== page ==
As President Roosevelt wrote to House Ways and Means Committee chairman Robert Daughton in 1935, “I hope your committee will not permit doubts as to constitutionality, however reasonable, to block the suggested legislation.” New Deal architect Rexford Tugwell later explained that “to the extent that these [policies] developed they were tortured interpretations of a document intended to prevent them.” During the 1930s and ’40s, we thus had a perverse expansion of the Commerce Clause that returned to center stage during this decade’s Obamacare litigation.
Courts Are Politicized Because the Left Rejects Rule of Law
In that light, modern confirmation battles are all a logical response to political incentives. When judges act as super‐legislators, then senators, the media, and the public rightly scrutinize their ideologies and treat them as if they were super‐politicians with lifetime tenure.
Moreover, those who view the Constitution as a living, breathing document that evolves with the times and who demand that judges read laws to maximize “justice”—never mind statutory text—will always be suspicious of originalists and textualists. (I took down this bit of “progsplaining” during the Gorsuch hearings, but truly you should read Georgetown law professor Lawrence Solum’s pity takedown of originalism myths in his testimony.)
The principle benefit of a written constitution is that it subjects all government officials to rules and principles they can’t unilaterally change. To be sure, judges of good will can read the same words and reach different conclusions—see the dueling originalist opinions of justices Scalia and Stevens in the Second Amendment case District of Columbia v. Heller—but it’s impossible to conceive a better method for producing consistent results or a credible judiciary. If we value the rule of law, there is no substitute for a good‐faith effort to apply the meaning of the Constitution, especially in light of changing circumstances and exigencies.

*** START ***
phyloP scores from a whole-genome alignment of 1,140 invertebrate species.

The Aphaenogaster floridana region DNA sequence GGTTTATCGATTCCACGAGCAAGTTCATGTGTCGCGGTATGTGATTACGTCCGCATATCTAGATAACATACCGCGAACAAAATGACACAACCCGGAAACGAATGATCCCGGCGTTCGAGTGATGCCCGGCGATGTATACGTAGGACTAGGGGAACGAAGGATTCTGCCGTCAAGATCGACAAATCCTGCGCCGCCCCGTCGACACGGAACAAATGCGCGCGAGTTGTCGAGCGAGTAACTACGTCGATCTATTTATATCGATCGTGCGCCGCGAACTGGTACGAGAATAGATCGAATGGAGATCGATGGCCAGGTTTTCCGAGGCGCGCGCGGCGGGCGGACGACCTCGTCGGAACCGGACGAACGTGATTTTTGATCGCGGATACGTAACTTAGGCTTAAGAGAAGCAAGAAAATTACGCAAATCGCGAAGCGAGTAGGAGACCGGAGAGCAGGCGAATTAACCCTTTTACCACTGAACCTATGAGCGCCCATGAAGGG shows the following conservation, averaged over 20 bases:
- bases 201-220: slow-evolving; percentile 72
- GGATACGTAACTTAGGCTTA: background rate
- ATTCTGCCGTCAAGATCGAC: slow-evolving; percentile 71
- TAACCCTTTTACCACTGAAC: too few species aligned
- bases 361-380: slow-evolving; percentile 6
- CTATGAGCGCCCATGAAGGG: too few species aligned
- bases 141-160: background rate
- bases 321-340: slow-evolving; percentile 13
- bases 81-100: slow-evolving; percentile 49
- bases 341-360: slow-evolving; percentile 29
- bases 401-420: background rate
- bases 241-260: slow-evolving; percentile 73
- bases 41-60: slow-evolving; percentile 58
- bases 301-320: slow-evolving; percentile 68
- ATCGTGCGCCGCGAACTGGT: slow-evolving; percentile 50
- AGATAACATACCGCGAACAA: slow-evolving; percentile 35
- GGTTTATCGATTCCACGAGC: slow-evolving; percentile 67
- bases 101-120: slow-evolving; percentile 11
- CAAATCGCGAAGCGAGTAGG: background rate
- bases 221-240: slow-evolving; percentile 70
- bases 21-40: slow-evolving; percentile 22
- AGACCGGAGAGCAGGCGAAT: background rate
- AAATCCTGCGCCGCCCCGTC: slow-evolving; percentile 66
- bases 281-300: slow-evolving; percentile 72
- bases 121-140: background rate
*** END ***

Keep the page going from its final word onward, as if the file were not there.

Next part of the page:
In a country ruled by law, and not men, the proper response to an unpopular legal decision is to change the law or amend the Constitution. Any other perspective on the judicial role leads to judicial abdication and the loss of those very rights that can only be vindicated through the judicial process. Or to government by black‐robed philosopher-kings—and, as Justice Scalia was fond of saying, why would we want to be ruled by nine lawyers?
In remarks at his nomination ceremony on January 31, Justice Neil Gorsuch struck a similar tone. “It is the role of judges to apply, not alter, the work of the people’s representatives. A judge who likes every outcome he reaches is very likely a bad judge—stretching for results he prefers rather than those the law demands.”
De‐politicizing the judiciary is a laudable goal, but that will happen only when judges go back to judging rather than either ratifying the excesses of the other branches or rewriting laws as they see fit for whatever external reason.